Here are two article titles: “Granger gets $540 cheaper next month” and “Granger gets $360 more expensive starting next month”. The bottom line is that the second headline is correct. The first one is the title of an article written by the morning newspaper A in response to a press release from the National Tax Service on the 7th. The second article is from the morning newspaper B, based on a press release from the Ministry of Strategy and Finance the next day (the 8th). Same car, cheaper yesterday, more expensive today? I feel like a “hogang” (a customer who seems to be easy to fool).
One government tax, two standards
This happened because the National Tax Service and the Ministry of Land, Infrastructure, and Transport have different standards and perspectives on car taxes. Cars are sold with an individual consumption tax. The original rate is 5%, but for a limited time, the rate is 3.5%. This rate is important because it is the basis for another tax on cars, the education and wealth tax.
Let’s take the example of a Granger with a factory price of 42 million won. The total taxes are 6.3 million won, including the sales tax (1.47 million won), education tax (440,000 won), and value-added tax (439,000 won). The final sale price (price ① in the figure below) is 48.3 million won after taxes. The problem is that the sales tax rate will increase again to 5% in July, so the sales tax (2.1 million won), education tax (630,000 won), and value-added tax (447,000 won) will increase again, resulting in a final sales price of 49.2 million won (sales price ② in the figure below). From the next month, consumers would have to pay 900,000 won more (price ② – price ①).
However, the National Tax Service decided to improve the tax calculation method for domestic cars from the same time (July). There were many arguments that the tax base (taxable standard) of domestic cars was higher than that of imported cars, so a certain percentage should be subtracted from the ex-factory price. Therefore, the concept of standard sales ratio was introduced, and taxes on domestic cars will be calculated by subtracting 18% of the ex-factory price먹튀검증. Applying this formula, the final sales price (③ in the figure above) will be 48.66 million won. This is actually the price of the car that consumers will have to pay from July.
■ If only we had summarized and announced it all at once…
In conclusion, although a formula was introduced to reduce the tax on domestic cars, the individual consumption tax rate itself increased from 3.5% to 5%, and as a result, consumers will pay more tax (6.3 million won → 6.36 million won). The NTA’s point of view here is that ‘I bought a car that was originally 900,000 won more expensive, so it’s 540,000 won cheaper!’ But how many people actually feel that way, and don’t they just feel that it’s 360,000 won more expensive?
The government’s announcement of the two policies that determine the car tax in a ‘three-way’ manner led to misunderstandings from the consumer’s point of view. In fact, there was a lot of criticism in the comments section of the article on the Internet over the confusing announcement. If the NTA and the Ministry of Land, Infrastructure, and Transport had announced the contents at the same time on the same day, there would have been less confusion about the car tax burden. The Ministry of Land, Infrastructure, and Transport, which is a subordinate agency of the NTA, should have thought of a more sophisticated public relations method.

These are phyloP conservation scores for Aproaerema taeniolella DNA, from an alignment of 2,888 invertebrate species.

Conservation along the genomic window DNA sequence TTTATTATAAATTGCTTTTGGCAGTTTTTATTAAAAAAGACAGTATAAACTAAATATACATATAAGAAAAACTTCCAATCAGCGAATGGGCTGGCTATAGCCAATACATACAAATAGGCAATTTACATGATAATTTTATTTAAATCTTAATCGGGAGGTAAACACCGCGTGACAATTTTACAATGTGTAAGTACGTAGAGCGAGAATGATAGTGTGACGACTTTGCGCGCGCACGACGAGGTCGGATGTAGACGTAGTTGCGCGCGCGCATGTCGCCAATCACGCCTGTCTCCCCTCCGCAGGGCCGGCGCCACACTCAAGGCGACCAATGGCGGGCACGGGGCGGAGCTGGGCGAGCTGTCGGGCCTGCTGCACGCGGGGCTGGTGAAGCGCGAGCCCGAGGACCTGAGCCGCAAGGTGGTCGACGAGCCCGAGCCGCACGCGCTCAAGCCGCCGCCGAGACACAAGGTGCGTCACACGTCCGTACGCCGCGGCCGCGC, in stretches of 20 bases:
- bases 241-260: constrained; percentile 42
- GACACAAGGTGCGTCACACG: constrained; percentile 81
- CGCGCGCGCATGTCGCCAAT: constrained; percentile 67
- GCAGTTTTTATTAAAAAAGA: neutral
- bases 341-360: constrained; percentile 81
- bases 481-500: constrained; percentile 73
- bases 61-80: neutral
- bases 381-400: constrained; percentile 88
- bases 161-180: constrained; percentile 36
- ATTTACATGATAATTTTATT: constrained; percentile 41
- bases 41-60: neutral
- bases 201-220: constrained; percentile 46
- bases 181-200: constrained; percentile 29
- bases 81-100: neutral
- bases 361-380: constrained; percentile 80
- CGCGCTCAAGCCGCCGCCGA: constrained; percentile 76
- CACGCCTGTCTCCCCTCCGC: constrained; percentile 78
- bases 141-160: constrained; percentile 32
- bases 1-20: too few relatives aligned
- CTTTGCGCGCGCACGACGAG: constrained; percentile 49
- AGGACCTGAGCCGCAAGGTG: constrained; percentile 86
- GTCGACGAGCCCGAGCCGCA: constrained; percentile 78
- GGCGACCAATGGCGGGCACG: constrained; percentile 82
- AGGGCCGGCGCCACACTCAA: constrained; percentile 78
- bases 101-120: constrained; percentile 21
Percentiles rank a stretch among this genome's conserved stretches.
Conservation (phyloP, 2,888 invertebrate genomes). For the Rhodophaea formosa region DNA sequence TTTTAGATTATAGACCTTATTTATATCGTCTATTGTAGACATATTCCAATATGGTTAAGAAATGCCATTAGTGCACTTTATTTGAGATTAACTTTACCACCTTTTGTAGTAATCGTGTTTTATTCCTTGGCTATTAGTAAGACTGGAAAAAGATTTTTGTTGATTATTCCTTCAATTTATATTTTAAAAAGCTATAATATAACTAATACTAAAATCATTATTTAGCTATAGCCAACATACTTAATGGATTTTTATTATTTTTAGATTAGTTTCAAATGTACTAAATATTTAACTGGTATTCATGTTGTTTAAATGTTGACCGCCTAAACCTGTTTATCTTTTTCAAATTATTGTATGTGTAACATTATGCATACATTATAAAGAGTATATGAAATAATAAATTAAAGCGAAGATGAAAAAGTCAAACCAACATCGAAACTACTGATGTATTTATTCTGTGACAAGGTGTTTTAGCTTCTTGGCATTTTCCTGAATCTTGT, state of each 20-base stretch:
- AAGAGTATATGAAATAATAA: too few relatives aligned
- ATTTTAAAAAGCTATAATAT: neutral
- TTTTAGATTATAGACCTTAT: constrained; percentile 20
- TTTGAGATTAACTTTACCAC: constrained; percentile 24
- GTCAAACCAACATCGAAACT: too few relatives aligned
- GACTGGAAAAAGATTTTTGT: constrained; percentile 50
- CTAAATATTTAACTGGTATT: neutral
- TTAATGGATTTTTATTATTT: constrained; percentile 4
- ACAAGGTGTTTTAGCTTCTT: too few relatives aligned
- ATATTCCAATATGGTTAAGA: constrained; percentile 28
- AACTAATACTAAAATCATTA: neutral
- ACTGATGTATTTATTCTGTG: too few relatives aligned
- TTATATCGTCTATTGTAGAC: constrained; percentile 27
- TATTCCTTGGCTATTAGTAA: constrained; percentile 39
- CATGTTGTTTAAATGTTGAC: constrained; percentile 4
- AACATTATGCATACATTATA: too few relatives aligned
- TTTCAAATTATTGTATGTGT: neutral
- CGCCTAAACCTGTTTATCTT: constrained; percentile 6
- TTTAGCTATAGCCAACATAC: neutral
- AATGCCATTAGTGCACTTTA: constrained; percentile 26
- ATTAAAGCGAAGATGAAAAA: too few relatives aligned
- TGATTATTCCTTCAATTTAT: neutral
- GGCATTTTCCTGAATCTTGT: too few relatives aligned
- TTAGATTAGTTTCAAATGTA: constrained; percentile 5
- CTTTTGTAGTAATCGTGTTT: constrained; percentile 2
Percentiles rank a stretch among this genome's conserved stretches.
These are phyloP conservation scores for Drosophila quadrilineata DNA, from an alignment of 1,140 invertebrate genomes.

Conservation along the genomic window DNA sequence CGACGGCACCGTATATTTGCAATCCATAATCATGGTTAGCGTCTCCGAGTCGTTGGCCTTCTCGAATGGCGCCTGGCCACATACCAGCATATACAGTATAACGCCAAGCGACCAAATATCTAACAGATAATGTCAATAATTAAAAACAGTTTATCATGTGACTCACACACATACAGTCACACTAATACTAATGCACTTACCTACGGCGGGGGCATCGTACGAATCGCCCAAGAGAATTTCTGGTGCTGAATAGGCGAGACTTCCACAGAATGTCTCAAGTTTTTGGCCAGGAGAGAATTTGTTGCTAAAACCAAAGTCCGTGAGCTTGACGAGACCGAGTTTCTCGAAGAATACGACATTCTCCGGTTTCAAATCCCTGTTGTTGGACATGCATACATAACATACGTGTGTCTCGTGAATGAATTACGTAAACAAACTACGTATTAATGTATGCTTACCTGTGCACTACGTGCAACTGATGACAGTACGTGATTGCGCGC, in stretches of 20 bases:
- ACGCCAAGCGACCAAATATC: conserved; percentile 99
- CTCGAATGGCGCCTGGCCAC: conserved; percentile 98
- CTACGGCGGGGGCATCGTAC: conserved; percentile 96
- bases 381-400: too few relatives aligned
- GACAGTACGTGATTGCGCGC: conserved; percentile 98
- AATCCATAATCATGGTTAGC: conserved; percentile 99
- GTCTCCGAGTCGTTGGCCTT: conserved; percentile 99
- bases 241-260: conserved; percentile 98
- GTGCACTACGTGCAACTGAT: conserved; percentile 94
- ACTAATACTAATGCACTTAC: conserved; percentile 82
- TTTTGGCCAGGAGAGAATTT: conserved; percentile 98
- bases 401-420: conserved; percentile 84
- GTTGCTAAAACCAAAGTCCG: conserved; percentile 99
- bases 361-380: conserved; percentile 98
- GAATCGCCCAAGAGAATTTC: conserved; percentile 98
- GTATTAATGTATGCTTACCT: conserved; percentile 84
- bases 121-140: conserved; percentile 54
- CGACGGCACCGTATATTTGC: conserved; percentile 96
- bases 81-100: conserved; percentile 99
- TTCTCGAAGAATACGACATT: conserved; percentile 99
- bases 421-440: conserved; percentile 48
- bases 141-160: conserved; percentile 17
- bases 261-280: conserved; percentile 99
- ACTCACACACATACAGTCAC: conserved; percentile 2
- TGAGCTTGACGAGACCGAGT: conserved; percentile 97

What’s wrong with the car tax?
The individual consumption tax on automobiles is a controversial topic. The legislative purpose of the individual consumption tax is to curb the consumption of luxury goods. For this reason, since its introduction in 1977, the law has been amended several times to exclude popularized items such as air conditioners and televisions from the tax.
What about cars? According to the Ministry of Land, Infrastructure, and Transport, the cumulative number of registered cars in Korea reached a record high of 25.5 million at the end of last year. This means that one out of every two Koreans (51.44 million) owns a car. According to Lim Dong-won, a research fellow at the Korea Economic Institute, only Australia, Canada, and Turkey have additional consumption taxes on cars in addition to VAT among developed countries. “Among the top 10 auto producers in the U.S., Europe, and Japan, Korea is the only country that imposes an individual tax on cars,” Lim said.
However, there are concerns about the lack of tax revenue. From January to April this year, tax revenues were 33.9 trillion won less than the same period last year, the largest drop ever. It’s also why the government was unable to extend the five-year “car tax cut” after July 2018.
The tax revenue generated from the vehicle excise tax is currently worth 1.4 trillion won ($1.2 billion) as of 2021. The amount of tax the government could have collected if the cut ended is reportedly 600 billion won per year. While this is not a huge amount compared to the overall tax revenue shortfall, every penny counts for the government. Drivers are now watching to see if the government will extend the gas tax cut again until the end of August this year.